Lloyd Morrisett, co-creator of

Lloyd Morrisett, co-founder of the non-profit organization behind the beloved children’s show. “Sesame Street,” has died, Sesame Workshop announced Monday. She was 93.

His cause of death has not been publicly announced.

Morrisett and Joan Ganz Cooney came together in 1966 to develop an idea of ​​how they could help educate children. Three years later, the first episode of “Sesame Street” aired on television. And ever since, the show has sought to help address the complicated and sometimes painful issues children often face, including racism, addiction, and homelessness.

Morrisett served as chairman of the board of trustees of Sesame Workshop, the nonprofit parent organization of “Sesame Street,” for 30 years before becoming an honorary trustee for life.

Sesame Workshop tweeted that Morrisett was a “wise, thoughtful, and most of all kind leader” who was “constantly thinking of new ways” to educate.

In 2019, his show became the first television show to be honored by the Kennedy Center Honors. At the news of honor, Morrisett told CBS Mornings that he and Cooney came up with the idea for “Sesame Street” over dinner.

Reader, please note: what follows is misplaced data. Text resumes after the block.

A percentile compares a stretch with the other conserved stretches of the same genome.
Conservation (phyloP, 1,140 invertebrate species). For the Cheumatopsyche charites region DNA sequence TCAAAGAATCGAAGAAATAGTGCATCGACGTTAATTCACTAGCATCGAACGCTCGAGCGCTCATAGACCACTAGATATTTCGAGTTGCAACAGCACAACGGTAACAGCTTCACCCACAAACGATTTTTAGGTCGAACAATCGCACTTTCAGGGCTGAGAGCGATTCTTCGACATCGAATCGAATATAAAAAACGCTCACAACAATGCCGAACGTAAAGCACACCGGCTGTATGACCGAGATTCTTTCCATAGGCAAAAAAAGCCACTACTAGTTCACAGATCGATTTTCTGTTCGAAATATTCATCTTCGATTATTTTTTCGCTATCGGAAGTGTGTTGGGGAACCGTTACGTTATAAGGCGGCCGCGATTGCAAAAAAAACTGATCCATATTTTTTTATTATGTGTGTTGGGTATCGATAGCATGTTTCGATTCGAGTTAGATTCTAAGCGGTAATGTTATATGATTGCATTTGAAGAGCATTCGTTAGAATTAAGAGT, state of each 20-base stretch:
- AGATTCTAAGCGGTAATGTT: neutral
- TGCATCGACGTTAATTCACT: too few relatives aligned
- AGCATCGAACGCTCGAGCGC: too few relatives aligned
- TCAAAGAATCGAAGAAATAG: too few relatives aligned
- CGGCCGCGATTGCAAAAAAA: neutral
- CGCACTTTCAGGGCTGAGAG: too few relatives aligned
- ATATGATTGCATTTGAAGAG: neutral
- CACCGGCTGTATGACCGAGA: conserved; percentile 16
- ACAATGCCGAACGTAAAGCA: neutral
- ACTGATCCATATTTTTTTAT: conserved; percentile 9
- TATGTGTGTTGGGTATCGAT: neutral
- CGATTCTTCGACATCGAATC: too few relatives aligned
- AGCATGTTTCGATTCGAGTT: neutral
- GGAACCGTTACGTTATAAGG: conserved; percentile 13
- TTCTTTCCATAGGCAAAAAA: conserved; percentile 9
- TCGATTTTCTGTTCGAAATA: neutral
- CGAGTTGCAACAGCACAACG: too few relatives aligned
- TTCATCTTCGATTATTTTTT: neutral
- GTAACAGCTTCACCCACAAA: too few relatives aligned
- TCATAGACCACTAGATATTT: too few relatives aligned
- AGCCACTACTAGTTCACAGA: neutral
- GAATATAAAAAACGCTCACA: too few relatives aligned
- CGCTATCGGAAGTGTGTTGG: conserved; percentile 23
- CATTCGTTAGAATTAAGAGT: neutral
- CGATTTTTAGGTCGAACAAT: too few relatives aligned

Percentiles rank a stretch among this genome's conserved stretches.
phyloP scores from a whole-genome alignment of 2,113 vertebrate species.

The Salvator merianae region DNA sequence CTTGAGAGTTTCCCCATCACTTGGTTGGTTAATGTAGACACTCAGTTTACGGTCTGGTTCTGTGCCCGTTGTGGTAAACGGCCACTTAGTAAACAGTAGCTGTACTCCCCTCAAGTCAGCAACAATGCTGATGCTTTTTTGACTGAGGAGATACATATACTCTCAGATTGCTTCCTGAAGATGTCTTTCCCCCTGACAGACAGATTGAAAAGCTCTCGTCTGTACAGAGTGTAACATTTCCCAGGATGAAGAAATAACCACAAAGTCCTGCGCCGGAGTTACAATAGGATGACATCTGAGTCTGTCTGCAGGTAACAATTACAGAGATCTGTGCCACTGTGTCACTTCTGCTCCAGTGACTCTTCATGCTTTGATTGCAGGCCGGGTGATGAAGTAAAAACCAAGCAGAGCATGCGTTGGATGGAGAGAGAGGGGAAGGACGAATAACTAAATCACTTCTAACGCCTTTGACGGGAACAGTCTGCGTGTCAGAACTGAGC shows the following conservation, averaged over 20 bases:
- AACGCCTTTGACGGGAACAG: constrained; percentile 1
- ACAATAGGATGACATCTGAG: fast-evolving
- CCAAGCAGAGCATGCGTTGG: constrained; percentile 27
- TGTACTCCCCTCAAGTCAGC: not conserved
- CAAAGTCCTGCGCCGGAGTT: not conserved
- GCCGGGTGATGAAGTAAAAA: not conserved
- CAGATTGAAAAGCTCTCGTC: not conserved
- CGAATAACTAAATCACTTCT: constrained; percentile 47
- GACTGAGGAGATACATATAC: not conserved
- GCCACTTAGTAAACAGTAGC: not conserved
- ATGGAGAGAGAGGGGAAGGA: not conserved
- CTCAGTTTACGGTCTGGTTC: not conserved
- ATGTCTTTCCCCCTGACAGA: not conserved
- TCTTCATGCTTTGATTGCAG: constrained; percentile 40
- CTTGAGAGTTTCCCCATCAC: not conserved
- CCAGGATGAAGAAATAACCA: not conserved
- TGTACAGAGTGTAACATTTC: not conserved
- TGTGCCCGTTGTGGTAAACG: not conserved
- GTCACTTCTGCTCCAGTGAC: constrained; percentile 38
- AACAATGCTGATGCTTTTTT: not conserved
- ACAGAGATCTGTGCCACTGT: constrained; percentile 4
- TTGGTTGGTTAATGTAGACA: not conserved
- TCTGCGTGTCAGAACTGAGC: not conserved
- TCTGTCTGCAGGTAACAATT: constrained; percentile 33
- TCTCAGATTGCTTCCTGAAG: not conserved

“The goal was for children to enter school prepared to succeed,” he said. “…After dinner I asked her, ‘Joan, do you think television could be used to teach young children?’ That’s the beginning.”

The company said after the news of his death that Lloyd left “a huge and indelible legacy among generations of children around the world, with Sesame Street being only the most visible tribute to a lifetime of good work and lasting impact.”

In addition to directing Sesame Workshop, Morrisett was also president of the John and Mary R. Markle Foundation from 1969 to 1998 and also spent time as vice president of the Carnegie Corporation of New York and the Carnegie Foundation for the Advancement of Teaching.

The company went on to say that Morrisett’s longtime business partner and friend Cooney said it best: “Without Lloyd Morrisett, there would be no Sesame Street.”

“He was the one who first came up with the idea of ​​using television to teach preschoolers basic skills, like letters and numbers,” Cooney said via the Workshop. “He was a trusted partner and loyal friend to me for more than fifty years, and he will be greatly missed.”


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